FROM ALLEN CIRCUIT COURT HONORABLE JANET J. CROCKER, JUDGE
ACTION NO. 15-CR-00017
FOR APPELLANT ROY ALYETTE DURHAM II FRANKFORT, KENTUCKY
FOR APPELLEE ANDY BESHEAR ATTORNEY GENERAL OF KENTUCKY JOHN
PAUL VARO ASSISTANT ATTORNEY GENERAL FRANKFORT, KENTUCKY
BEFORE: CLAYTON, CHIEF JUDGE; ACREE AND TAYLOR, JUDGES.
CLAYTON, CHIEF JUDGE
Allen County Circuit Court jury convicted William Madden of
third-degree assault, first-degree criminal mischief, and
being a first-degree persistent felony offender. Madden now
appeals from these convictions, and raises four issues: (1)
the trial court erred when it failed to timely follow the
procedures required by Faretta v. California, 422
U.S. 806, 95 S.Ct. 2525, 45 L.Ed.2d 562 (1975); (2) Madden
suffered undue prejudice when the trial court denied his
motion for a continuance on the eve of trial; (3) the trial
court erred when it denied Madden's motion for a directed
verdict after the Commonwealth's case-in-chief; and (4)
the trial court's denial of a missing evidence
instruction was unduly prejudicial. For the following
reasons, we affirm the trial court on each of the foregoing
convictions from which Madden now appeals arose from events
which took place on November 6, 2014, in which Madden, who
was at that time incarcerated at the Allen County Detention
Center, purportedly broke a window of his cell door and spit
on a corrections officer. At Madden's two-day trial, the
Commonwealth called three witnesses to the incident: Deputy
Jailers Kenneth Pardue, Angela Payne, and Nick Pierce, as
well as the Allen County Jailer, Larry Piper.
Pardue testified that he was in the detention center's
control room with Deputy Payne when the incident began. The
deputies had just finished nightly "store call,"
where inmates are sold phone cards and other items. Madden
was in a cell with approximately four or five other inmates,
and such cell was around forty feet from the control room.
The cell contained two rooms where the inmates sleep known as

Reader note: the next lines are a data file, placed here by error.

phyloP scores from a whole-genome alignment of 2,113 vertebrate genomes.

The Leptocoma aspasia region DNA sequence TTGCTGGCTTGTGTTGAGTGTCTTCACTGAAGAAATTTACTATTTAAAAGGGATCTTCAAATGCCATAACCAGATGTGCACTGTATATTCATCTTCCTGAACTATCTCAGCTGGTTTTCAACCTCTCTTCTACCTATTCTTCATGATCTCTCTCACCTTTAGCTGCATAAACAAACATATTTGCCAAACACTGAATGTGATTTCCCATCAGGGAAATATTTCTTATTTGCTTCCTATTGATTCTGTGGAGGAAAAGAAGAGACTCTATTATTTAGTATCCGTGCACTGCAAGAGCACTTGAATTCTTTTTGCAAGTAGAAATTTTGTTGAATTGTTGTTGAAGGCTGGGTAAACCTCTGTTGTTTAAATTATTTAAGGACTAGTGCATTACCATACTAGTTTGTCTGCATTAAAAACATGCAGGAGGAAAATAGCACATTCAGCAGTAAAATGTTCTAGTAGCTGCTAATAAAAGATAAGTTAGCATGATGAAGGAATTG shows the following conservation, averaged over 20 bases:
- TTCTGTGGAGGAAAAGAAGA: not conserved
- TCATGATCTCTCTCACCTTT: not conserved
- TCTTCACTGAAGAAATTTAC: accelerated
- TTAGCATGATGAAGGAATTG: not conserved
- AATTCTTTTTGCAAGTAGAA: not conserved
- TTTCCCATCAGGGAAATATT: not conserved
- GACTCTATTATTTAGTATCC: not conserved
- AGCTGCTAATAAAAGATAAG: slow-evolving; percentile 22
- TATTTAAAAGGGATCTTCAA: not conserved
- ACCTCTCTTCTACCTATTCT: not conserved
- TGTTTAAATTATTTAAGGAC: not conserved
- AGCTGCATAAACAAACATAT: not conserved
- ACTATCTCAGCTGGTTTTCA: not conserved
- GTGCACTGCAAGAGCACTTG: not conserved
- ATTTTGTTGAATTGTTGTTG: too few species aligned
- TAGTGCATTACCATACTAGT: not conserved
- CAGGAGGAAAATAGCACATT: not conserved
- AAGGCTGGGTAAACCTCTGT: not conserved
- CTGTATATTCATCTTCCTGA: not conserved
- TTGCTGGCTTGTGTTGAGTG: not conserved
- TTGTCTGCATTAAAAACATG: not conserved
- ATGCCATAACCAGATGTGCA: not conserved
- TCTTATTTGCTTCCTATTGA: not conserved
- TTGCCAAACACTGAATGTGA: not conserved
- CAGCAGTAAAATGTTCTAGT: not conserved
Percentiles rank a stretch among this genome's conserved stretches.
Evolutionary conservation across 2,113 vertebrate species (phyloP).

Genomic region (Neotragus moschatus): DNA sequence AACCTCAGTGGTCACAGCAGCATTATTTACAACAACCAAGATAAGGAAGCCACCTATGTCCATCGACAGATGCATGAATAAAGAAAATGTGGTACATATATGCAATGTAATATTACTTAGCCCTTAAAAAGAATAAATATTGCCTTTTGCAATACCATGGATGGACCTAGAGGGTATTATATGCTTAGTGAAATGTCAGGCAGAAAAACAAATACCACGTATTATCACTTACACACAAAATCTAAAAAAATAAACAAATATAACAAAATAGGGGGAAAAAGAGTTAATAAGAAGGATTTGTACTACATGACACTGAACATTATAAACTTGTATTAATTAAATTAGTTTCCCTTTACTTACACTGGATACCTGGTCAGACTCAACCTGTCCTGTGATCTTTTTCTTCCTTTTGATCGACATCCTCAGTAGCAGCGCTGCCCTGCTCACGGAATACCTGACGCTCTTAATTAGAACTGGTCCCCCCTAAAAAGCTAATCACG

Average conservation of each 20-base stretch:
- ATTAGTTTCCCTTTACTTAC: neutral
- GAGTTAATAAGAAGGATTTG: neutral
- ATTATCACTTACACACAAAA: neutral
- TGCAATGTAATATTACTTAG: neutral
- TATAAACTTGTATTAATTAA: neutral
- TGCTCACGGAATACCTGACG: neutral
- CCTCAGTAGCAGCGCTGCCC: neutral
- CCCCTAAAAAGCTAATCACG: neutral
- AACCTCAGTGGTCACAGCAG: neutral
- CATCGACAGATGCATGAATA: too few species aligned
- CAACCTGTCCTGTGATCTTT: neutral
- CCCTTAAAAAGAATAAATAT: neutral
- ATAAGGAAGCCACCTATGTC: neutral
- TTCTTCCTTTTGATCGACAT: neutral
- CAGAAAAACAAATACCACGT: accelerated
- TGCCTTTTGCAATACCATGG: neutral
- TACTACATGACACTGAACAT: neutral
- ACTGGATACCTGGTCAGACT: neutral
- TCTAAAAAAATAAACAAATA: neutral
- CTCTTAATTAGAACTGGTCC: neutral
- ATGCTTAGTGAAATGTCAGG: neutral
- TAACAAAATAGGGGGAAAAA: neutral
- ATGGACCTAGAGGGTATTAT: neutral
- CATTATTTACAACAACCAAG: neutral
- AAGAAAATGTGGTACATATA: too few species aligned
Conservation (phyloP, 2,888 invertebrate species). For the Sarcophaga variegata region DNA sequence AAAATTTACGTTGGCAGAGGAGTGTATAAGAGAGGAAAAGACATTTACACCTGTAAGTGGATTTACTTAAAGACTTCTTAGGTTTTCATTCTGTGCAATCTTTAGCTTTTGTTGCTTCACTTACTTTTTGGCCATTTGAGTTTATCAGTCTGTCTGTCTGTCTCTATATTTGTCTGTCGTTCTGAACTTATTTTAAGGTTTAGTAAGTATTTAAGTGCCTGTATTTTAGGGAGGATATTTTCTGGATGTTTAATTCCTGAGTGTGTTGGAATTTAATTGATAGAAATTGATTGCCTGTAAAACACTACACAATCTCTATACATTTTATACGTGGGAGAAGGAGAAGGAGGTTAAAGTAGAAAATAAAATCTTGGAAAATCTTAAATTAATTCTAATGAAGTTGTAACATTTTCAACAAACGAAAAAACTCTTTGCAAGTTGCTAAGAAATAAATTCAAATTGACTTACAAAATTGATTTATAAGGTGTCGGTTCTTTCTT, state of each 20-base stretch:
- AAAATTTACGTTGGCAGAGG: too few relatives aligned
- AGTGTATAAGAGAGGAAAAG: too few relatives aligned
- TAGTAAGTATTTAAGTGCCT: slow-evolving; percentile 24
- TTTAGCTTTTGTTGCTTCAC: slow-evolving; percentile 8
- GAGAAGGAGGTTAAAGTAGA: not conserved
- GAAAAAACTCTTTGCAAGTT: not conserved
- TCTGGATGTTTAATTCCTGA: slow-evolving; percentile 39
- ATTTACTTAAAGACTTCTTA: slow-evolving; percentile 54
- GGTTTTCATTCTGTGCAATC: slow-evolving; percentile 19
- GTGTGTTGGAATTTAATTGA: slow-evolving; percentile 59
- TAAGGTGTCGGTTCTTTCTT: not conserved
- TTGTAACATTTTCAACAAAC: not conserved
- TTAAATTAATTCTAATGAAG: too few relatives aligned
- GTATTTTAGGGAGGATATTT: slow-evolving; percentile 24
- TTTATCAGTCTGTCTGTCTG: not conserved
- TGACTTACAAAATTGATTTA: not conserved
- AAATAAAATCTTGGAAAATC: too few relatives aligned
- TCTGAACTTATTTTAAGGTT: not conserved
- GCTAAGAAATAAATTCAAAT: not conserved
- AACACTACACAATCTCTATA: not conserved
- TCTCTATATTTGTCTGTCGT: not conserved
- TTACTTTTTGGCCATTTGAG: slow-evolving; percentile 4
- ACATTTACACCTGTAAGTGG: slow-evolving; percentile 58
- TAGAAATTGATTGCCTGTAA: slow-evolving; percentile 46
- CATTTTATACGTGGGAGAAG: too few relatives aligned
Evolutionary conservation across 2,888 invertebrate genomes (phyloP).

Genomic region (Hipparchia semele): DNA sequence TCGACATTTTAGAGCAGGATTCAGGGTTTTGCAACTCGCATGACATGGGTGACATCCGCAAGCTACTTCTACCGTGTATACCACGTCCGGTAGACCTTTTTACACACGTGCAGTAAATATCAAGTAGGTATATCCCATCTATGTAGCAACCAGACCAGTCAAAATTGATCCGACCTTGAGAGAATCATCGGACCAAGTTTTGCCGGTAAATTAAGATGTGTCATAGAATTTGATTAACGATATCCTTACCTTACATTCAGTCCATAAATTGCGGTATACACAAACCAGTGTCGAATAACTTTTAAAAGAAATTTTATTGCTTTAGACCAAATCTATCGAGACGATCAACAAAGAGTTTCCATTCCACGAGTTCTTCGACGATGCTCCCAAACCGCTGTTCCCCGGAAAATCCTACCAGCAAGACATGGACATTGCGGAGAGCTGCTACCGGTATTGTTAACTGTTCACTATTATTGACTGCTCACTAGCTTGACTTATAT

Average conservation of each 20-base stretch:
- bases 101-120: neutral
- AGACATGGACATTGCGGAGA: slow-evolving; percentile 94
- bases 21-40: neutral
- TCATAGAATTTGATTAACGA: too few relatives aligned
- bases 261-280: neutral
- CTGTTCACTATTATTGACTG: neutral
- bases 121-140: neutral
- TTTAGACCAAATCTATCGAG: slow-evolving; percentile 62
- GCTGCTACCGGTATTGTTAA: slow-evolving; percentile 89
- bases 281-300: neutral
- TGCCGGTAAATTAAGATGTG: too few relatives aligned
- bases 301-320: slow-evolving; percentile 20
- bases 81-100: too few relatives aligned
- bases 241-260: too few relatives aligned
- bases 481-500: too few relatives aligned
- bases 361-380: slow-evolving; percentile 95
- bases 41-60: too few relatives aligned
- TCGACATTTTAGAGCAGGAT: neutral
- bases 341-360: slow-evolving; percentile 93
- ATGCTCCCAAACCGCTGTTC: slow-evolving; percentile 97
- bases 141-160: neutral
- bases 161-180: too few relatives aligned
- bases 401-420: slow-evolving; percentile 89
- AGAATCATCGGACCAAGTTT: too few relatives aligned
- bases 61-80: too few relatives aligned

"pods," as well as a day room or foyer-type area in
front of the pods.
Deputy Pardue and Deputy Pierce testified that they sold
Madden a phone card during store call, but Madden called the
control room from a speaker in the cell demanding another
phone card. The deputies declined, as they had completed
store call for the evening. Deputy Pardue testified that
Madden got extremely angry and started "hollering,
raising hell, [and] beating on the door." Madden was the
only individual whom Deputy Pardue could hear. Subsequently,
both Deputy Pardue and Deputy Pierce heard one "loud
pop." At that point, Deputy Pardue walked to the cell,
which he estimated took roughly thirty seconds, and saw that
the glass in the door had been shattered. He also saw Madden
standing in the day room area of the cell, alone, between the
door and the shower area. At that point, Deputy Pardue
testified that he did not know what had caused the damage to
the door, as Madden could not have broken it with his fists
and everything else in the cell was bolted down.
Pardue returned to the control room and retrieved Deputy
Pierce, and both deputies went back to the cell, where Deputy
Pierce testified that Madden was the only inmate in the foyer
area that he could see. Both deputies testified that Madden
was mad, pacing, and using foul language, and all the other
inmates were in the pods with the doors closed. The deputies
called dispatch, and once the police arrived, Madden was
removed from the cell, placed in a restraint chair, where he
was strapped down at his feet, arms, waist, and shoulders,
and moved to a separate room with the door open. Madden's